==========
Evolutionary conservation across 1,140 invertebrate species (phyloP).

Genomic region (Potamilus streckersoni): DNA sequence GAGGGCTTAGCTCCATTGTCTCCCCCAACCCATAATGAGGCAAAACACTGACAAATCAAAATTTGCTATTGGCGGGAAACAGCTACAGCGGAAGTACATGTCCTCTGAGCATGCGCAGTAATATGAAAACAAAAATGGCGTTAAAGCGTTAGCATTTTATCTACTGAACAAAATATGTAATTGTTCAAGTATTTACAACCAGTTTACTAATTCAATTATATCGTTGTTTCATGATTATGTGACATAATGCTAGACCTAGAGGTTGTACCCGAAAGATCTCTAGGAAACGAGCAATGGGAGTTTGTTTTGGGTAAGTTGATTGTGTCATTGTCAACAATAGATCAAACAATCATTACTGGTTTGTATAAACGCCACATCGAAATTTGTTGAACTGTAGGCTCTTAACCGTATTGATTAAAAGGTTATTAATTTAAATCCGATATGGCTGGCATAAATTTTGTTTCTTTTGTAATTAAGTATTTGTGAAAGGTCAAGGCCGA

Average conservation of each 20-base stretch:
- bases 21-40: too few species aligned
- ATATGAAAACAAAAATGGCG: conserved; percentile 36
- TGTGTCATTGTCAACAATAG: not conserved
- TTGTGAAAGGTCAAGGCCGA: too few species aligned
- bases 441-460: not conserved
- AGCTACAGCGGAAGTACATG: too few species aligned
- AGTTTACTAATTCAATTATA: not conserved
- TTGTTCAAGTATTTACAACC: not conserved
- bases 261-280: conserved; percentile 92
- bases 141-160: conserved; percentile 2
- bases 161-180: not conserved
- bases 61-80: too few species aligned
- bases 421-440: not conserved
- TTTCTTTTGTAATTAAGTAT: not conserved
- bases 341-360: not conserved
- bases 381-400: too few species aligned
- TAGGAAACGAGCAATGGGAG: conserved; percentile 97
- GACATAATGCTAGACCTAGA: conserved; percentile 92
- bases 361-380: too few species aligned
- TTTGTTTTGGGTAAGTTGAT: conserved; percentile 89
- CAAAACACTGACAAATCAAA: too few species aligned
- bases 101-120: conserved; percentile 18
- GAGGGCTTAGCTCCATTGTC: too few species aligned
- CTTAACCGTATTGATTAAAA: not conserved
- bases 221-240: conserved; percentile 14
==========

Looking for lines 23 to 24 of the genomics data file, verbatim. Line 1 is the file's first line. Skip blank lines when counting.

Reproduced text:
- TTTGTTTTGGGTAAGTTGAT: conserved; percentile 89
- CAAAACACTGACAAATCAAA: too few species aligned